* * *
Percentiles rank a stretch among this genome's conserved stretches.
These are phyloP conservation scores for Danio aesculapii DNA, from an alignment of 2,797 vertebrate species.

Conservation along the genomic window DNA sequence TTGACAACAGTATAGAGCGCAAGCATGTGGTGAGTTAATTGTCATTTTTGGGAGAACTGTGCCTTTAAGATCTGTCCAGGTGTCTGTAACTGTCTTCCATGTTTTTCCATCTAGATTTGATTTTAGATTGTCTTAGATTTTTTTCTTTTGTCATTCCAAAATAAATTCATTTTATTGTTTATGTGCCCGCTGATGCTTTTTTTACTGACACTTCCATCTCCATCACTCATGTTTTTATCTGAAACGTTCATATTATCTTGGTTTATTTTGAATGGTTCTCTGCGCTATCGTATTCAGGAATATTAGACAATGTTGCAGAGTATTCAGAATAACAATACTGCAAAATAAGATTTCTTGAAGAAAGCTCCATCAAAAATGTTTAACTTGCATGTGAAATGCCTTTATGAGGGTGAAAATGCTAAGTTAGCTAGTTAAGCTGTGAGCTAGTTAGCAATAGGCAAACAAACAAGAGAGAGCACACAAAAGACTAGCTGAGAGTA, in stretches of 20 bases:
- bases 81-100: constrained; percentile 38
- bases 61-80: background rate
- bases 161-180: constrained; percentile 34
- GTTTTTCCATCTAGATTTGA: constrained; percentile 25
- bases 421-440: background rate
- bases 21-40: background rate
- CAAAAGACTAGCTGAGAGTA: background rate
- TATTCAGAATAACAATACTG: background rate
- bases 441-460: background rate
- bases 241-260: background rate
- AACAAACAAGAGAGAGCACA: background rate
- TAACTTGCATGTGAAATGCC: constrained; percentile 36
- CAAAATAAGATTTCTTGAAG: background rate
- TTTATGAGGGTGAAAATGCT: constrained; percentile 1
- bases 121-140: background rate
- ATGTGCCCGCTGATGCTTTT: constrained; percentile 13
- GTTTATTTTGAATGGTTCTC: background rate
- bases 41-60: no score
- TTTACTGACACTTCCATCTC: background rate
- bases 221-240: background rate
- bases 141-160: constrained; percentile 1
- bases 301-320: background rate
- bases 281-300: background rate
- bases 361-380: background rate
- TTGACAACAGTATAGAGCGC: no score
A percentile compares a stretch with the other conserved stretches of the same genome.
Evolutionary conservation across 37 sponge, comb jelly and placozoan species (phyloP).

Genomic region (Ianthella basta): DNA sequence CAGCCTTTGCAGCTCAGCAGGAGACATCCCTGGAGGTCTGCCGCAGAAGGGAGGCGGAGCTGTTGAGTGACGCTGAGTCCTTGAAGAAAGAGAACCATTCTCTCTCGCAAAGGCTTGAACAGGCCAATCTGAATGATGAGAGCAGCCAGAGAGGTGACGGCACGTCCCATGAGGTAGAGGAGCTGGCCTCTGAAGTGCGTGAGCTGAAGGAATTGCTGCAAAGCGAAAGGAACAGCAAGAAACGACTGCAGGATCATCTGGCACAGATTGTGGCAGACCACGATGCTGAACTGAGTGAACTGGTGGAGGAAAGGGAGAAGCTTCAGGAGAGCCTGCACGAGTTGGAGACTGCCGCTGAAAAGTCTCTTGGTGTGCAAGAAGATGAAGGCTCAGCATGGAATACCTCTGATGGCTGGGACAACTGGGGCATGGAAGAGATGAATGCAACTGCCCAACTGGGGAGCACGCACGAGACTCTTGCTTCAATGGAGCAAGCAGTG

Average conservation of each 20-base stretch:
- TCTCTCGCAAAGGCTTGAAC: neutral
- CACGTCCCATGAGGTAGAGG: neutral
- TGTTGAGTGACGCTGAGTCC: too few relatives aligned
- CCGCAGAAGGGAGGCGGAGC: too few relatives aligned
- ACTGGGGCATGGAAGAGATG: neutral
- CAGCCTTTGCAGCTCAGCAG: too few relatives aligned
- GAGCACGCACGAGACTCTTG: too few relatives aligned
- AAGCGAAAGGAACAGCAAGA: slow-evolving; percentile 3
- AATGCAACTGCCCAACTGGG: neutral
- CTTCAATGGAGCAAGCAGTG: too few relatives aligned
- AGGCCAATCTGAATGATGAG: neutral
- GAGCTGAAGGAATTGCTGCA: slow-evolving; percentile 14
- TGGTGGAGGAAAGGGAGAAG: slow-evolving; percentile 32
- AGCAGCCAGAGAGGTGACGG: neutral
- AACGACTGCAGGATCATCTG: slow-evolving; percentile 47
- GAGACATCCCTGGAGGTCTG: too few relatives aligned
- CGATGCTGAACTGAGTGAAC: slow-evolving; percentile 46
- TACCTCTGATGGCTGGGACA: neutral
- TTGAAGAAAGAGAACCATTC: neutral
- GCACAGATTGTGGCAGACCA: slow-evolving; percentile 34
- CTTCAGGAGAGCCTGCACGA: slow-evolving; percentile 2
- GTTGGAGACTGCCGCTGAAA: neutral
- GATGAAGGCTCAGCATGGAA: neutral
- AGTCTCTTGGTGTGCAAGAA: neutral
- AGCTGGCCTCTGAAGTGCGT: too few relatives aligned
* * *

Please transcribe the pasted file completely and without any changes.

Percentiles rank a stretch among this genome's conserved stretches.
These are phyloP conservation scores for Danio aesculapii DNA, from an alignment of 2,797 vertebrate species.

Conservation along the genomic window DNA sequence TTGACAACAGTATAGAGCGCAAGCATGTGGTGAGTTAATTGTCATTTTTGGGAGAACTGTGCCTTTAAGATCTGTCCAGGTGTCTGTAACTGTCTTCCATGTTTTTCCATCTAGATTTGATTTTAGATTGTCTTAGATTTTTTTCTTTTGTCATTCCAAAATAAATTCATTTTATTGTTTATGTGCCCGCTGATGCTTTTTTTACTGACACTTCCATCTCCATCACTCATGTTTTTATCTGAAACGTTCATATTATCTTGGTTTATTTTGAATGGTTCTCTGCGCTATCGTATTCAGGAATATTAGACAATGTTGCAGAGTATTCAGAATAACAATACTGCAAAATAAGATTTCTTGAAGAAAGCTCCATCAAAAATGTTTAACTTGCATGTGAAATGCCTTTATGAGGGTGAAAATGCTAAGTTAGCTAGTTAAGCTGTGAGCTAGTTAGCAATAGGCAAACAAACAAGAGAGAGCACACAAAAGACTAGCTGAGAGTA, in stretches of 20 bases:
- bases 81-100: constrained; percentile 38
- bases 61-80: background rate
- bases 161-180: constrained; percentile 34
- GTTTTTCCATCTAGATTTGA: constrained; percentile 25
- bases 421-440: background rate
- bases 21-40: background rate
- CAAAAGACTAGCTGAGAGTA: background rate
- TATTCAGAATAACAATACTG: background rate
- bases 441-460: background rate
- bases 241-260: background rate
- AACAAACAAGAGAGAGCACA: background rate
- TAACTTGCATGTGAAATGCC: constrained; percentile 36
- CAAAATAAGATTTCTTGAAG: background rate
- TTTATGAGGGTGAAAATGCT: constrained; percentile 1
- bases 121-140: background rate
- ATGTGCCCGCTGATGCTTTT: constrained; percentile 13
- GTTTATTTTGAATGGTTCTC: background rate
- bases 41-60: no score
- TTTACTGACACTTCCATCTC: background rate
- bases 221-240: background rate
- bases 141-160: constrained; percentile 1
- bases 301-320: background rate
- bases 281-300: background rate
- bases 361-380: background rate
- TTGACAACAGTATAGAGCGC: no score
A percentile compares a stretch with the other conserved stretches of the same genome.
Evolutionary conservation across 37 sponge, comb jelly and placozoan species (phyloP).

Genomic region (Ianthella basta): DNA sequence CAGCCTTTGCAGCTCAGCAGGAGACATCCCTGGAGGTCTGCCGCAGAAGGGAGGCGGAGCTGTTGAGTGACGCTGAGTCCTTGAAGAAAGAGAACCATTCTCTCTCGCAAAGGCTTGAACAGGCCAATCTGAATGATGAGAGCAGCCAGAGAGGTGACGGCACGTCCCATGAGGTAGAGGAGCTGGCCTCTGAAGTGCGTGAGCTGAAGGAATTGCTGCAAAGCGAAAGGAACAGCAAGAAACGACTGCAGGATCATCTGGCACAGATTGTGGCAGACCACGATGCTGAACTGAGTGAACTGGTGGAGGAAAGGGAGAAGCTTCAGGAGAGCCTGCACGAGTTGGAGACTGCCGCTGAAAAGTCTCTTGGTGTGCAAGAAGATGAAGGCTCAGCATGGAATACCTCTGATGGCTGGGACAACTGGGGCATGGAAGAGATGAATGCAACTGCCCAACTGGGGAGCACGCACGAGACTCTTGCTTCAATGGAGCAAGCAGTG

Average conservation of each 20-base stretch:
- TCTCTCGCAAAGGCTTGAAC: neutral
- CACGTCCCATGAGGTAGAGG: neutral
- TGTTGAGTGACGCTGAGTCC: too few relatives aligned
- CCGCAGAAGGGAGGCGGAGC: too few relatives aligned
- ACTGGGGCATGGAAGAGATG: neutral
- CAGCCTTTGCAGCTCAGCAG: too few relatives aligned
- GAGCACGCACGAGACTCTTG: too few relatives aligned
- AAGCGAAAGGAACAGCAAGA: slow-evolving; percentile 3
- AATGCAACTGCCCAACTGGG: neutral
- CTTCAATGGAGCAAGCAGTG: too few relatives aligned
- AGGCCAATCTGAATGATGAG: neutral
- GAGCTGAAGGAATTGCTGCA: slow-evolving; percentile 14
- TGGTGGAGGAAAGGGAGAAG: slow-evolving; percentile 32
- AGCAGCCAGAGAGGTGACGG: neutral
- AACGACTGCAGGATCATCTG: slow-evolving; percentile 47
- GAGACATCCCTGGAGGTCTG: too few relatives aligned
- CGATGCTGAACTGAGTGAAC: slow-evolving; percentile 46
- TACCTCTGATGGCTGGGACA: neutral
- TTGAAGAAAGAGAACCATTC: neutral
- GCACAGATTGTGGCAGACCA: slow-evolving; percentile 34
- CTTCAGGAGAGCCTGCACGA: slow-evolving; percentile 2
- GTTGGAGACTGCCGCTGAAA: neutral
- GATGAAGGCTCAGCATGGAA: neutral
- AGTCTCTTGGTGTGCAAGAA: neutral
- AGCTGGCCTCTGAAGTGCGT: too few relatives aligned